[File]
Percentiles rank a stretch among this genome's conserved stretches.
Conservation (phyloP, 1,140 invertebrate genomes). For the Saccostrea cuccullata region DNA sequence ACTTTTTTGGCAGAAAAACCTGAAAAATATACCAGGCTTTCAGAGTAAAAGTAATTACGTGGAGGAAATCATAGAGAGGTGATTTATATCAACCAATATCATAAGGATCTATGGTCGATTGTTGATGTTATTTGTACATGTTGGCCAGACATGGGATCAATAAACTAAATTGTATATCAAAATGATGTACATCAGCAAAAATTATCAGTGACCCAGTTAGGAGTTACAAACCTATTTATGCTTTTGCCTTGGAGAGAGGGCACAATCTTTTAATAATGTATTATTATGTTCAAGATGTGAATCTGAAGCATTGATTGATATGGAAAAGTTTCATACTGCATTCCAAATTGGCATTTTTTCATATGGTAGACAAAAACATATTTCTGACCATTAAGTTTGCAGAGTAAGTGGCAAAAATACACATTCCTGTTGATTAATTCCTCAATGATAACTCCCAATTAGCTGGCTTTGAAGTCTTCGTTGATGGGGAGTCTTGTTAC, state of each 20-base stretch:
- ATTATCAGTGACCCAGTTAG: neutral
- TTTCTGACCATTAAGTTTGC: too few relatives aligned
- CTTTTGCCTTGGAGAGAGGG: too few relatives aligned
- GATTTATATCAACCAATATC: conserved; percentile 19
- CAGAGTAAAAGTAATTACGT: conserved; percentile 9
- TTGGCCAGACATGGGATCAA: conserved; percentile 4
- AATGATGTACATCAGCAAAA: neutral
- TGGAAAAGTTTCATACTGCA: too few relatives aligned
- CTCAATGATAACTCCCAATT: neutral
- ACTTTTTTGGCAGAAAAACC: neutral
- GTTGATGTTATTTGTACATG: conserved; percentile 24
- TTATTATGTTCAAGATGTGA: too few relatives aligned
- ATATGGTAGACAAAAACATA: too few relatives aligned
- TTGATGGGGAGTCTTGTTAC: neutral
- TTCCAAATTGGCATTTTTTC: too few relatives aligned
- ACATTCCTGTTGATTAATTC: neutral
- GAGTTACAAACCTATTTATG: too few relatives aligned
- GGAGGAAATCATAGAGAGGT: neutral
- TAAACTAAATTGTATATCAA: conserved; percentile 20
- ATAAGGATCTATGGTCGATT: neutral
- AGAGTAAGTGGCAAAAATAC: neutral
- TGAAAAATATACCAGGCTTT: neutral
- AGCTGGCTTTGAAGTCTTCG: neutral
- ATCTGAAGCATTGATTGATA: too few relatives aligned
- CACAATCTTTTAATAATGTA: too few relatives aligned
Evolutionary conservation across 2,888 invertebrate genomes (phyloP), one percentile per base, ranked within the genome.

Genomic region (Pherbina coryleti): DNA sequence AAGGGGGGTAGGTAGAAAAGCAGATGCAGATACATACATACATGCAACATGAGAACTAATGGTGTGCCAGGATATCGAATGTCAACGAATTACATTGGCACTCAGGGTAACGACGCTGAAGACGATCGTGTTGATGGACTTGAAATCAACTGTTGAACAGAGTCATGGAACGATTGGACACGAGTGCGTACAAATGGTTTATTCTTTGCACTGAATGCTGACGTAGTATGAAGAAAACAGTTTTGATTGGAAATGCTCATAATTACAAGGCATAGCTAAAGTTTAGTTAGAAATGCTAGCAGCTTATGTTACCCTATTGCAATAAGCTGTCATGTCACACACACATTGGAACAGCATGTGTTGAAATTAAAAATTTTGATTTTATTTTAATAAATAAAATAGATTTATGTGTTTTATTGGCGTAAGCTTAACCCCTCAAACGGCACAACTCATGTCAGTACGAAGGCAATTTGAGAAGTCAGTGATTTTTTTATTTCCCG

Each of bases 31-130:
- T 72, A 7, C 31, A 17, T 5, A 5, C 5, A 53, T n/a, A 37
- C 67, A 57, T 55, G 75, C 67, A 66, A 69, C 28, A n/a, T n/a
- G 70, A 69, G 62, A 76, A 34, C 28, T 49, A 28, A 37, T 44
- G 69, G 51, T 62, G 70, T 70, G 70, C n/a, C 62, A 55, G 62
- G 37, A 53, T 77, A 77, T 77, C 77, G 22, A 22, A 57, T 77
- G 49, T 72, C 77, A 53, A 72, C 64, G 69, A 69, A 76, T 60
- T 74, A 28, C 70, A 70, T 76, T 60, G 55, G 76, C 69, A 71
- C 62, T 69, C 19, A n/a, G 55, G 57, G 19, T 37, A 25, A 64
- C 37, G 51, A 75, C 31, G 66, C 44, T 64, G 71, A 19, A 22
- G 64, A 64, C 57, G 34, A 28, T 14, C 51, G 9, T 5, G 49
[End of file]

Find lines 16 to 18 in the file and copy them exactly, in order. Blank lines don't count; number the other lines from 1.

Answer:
- TTGATGGGGAGTCTTGTTAC: neutral
- TTCCAAATTGGCATTTTTTC: too few relatives aligned
- ACATTCCTGTTGATTAATTC: neutral